Epicurean Fred: Well, maybe it’s better to hold off. I mean, there’s an amazing lute concert in the square tonight. I hear they’re serving paleo snacks.

Epicurean Bob: Excellent. Let’s do it!

Alright, so it mightn’t have gone quite that way.

But trust me. After “playing the tape forward” and weighing short-term pleasure against likely side effects and future tradeoffs, this crowd would’ve passed on the two, three, four bowls of ice cream.

And you’re telling me this because…

Okay, here’s the deal. Sometimes short-term pleasure is NOT going to bring pleasure that lasts (beyond the last bite, for instance).

What’s more, over-indulgence in the short run can sabotage efforts to find more lasting—and even better—pleasure in the long run.
Makes sense, right?

Problem is, resisting the call to “Live for the moment!” can be really, really hard (especially when the ice-cream chariot shows up).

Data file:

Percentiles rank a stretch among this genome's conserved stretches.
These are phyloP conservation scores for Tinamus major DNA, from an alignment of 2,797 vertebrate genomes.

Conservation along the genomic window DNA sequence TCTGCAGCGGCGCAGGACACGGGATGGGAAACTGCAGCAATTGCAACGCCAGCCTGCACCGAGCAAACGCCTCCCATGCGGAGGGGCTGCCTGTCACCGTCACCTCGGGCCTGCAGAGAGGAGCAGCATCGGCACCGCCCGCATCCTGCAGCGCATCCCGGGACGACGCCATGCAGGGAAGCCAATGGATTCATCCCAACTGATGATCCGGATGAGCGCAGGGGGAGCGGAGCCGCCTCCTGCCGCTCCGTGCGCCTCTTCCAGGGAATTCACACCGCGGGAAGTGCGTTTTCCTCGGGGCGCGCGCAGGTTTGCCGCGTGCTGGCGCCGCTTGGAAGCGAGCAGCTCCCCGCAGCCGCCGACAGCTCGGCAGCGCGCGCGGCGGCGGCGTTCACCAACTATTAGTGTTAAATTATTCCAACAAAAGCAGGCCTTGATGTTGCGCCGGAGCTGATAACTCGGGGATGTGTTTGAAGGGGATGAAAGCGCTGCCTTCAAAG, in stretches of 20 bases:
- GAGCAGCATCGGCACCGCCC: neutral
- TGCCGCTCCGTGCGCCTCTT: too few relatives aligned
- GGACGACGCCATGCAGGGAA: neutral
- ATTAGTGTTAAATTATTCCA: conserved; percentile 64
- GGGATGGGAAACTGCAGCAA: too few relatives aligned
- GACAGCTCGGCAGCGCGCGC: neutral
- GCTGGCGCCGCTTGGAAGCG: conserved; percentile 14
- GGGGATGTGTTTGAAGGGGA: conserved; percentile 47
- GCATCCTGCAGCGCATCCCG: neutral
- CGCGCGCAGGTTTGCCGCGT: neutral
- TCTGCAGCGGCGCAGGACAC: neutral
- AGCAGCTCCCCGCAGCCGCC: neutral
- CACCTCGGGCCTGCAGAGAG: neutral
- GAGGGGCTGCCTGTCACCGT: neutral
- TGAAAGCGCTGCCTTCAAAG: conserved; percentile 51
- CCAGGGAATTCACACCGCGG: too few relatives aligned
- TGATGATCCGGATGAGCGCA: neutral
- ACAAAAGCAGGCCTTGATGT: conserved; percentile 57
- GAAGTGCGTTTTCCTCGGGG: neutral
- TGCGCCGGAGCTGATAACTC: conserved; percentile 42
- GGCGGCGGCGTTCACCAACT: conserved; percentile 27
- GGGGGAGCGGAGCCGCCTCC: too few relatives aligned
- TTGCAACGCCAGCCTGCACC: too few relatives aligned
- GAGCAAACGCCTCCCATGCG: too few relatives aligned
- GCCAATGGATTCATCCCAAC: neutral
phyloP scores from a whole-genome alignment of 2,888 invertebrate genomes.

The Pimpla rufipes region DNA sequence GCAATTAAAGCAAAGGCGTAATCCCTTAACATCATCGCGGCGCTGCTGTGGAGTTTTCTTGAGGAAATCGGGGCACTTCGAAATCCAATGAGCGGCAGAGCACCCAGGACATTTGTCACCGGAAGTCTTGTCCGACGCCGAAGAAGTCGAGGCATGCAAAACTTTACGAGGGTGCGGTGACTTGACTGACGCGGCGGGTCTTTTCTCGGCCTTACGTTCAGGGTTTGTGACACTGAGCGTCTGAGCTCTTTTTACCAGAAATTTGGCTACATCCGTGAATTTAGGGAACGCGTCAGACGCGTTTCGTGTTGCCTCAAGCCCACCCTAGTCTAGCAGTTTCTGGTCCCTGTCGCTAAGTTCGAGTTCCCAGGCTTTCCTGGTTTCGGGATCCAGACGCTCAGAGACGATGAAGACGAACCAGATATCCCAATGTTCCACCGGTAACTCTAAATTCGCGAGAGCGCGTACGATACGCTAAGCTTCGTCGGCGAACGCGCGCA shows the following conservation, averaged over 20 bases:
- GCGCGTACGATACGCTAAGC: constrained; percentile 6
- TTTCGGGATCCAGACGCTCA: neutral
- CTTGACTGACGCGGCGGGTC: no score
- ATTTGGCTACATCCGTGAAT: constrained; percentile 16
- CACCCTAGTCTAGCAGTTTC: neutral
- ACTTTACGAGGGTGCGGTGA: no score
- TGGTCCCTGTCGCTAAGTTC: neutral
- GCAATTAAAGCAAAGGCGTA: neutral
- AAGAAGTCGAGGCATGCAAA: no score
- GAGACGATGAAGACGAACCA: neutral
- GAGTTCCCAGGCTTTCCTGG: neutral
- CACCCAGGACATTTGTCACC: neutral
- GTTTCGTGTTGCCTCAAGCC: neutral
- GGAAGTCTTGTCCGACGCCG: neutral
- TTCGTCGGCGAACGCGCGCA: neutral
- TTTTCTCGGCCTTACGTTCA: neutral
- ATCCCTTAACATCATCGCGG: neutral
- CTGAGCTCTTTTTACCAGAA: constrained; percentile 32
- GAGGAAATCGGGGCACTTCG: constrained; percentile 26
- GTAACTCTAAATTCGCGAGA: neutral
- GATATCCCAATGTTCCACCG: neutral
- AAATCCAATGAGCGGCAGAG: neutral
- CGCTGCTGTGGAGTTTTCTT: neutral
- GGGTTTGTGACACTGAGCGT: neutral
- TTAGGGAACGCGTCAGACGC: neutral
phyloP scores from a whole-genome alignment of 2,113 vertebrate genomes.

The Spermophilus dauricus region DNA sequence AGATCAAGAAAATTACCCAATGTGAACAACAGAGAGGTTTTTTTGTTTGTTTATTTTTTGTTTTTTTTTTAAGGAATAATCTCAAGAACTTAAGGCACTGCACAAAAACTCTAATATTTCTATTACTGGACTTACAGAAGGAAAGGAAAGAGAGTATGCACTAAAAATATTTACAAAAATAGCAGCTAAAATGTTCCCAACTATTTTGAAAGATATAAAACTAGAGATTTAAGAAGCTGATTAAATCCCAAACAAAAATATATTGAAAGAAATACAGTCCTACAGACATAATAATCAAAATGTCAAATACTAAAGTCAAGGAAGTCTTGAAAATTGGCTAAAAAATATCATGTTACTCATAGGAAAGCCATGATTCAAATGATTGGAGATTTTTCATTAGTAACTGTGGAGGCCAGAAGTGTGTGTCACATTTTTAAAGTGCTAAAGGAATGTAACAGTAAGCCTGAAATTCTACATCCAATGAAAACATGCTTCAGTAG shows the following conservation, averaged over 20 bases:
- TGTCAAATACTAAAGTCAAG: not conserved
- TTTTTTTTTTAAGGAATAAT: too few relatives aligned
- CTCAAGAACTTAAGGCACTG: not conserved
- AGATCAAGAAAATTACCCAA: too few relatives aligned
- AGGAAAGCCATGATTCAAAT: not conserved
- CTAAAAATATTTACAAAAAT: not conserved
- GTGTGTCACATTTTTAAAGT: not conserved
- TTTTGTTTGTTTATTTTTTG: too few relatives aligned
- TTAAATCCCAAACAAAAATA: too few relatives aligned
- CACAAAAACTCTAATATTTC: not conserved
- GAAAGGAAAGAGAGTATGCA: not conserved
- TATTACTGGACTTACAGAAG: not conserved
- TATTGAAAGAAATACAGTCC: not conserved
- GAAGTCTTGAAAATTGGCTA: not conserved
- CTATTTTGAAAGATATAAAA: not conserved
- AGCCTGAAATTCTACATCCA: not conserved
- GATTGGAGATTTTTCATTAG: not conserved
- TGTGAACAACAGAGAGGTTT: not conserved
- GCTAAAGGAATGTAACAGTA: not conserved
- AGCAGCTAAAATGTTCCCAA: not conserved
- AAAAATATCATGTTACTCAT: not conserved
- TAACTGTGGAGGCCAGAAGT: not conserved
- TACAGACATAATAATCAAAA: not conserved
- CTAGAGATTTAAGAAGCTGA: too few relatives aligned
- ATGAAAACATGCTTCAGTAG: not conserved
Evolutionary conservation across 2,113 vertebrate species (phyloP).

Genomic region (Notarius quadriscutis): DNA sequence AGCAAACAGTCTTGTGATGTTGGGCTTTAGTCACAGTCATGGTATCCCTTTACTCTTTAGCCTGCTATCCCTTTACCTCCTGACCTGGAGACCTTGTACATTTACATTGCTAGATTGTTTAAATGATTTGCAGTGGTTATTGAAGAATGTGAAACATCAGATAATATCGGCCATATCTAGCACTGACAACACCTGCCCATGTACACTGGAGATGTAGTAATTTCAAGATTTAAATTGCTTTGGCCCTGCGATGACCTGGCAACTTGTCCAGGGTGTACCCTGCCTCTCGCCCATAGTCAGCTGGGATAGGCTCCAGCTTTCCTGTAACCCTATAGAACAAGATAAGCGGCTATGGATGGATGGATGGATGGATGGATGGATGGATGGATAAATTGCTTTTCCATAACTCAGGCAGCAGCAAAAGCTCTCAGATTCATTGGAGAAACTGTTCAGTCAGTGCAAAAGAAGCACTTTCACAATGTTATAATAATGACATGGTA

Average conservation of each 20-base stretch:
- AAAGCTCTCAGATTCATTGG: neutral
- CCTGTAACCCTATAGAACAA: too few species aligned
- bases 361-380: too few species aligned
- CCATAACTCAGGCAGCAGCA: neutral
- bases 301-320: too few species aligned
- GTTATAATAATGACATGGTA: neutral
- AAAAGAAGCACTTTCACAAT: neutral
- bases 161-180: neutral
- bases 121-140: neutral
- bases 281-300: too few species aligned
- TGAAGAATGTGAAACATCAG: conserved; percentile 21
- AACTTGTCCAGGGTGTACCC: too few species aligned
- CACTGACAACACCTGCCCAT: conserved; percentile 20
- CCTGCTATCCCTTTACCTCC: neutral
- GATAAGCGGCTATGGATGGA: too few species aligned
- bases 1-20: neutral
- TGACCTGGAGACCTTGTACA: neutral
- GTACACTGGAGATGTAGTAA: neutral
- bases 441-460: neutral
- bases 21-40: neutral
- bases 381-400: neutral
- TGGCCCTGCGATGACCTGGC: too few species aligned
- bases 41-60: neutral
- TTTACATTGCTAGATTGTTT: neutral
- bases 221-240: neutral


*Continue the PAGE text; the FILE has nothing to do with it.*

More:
This is partly because making an unhealthy choice is often part of a larger pattern—one in which we repeatedly indulge in a substance or behavior that doesn’t serve us. We do this despite knowing how it will turn out—how it always turns out.

Our choice, made again and again, feeds an addictive, self-perpetuating cycle.

Stepping out of this cycle isn’t easy and is very much a process (though it helps to have trained, structured support, like the sort we offer in our Alchemist Eating program).

But today, as a starting point, I’ll share a Do-It-Yourself exercise in playing the tape forward…and choosing the best, most lasting pleasure possible.

It goes this way:
Next time you’re reaching for your damn-it-all substance or action of choice (you know the one I’m talking about—whatever you just “can’t” resist…and inevitably regret), take a time out.

Just hold on, hit pause, and ask WWED (What Would Epicurus Do)?
Answer: He’d play the tape forward.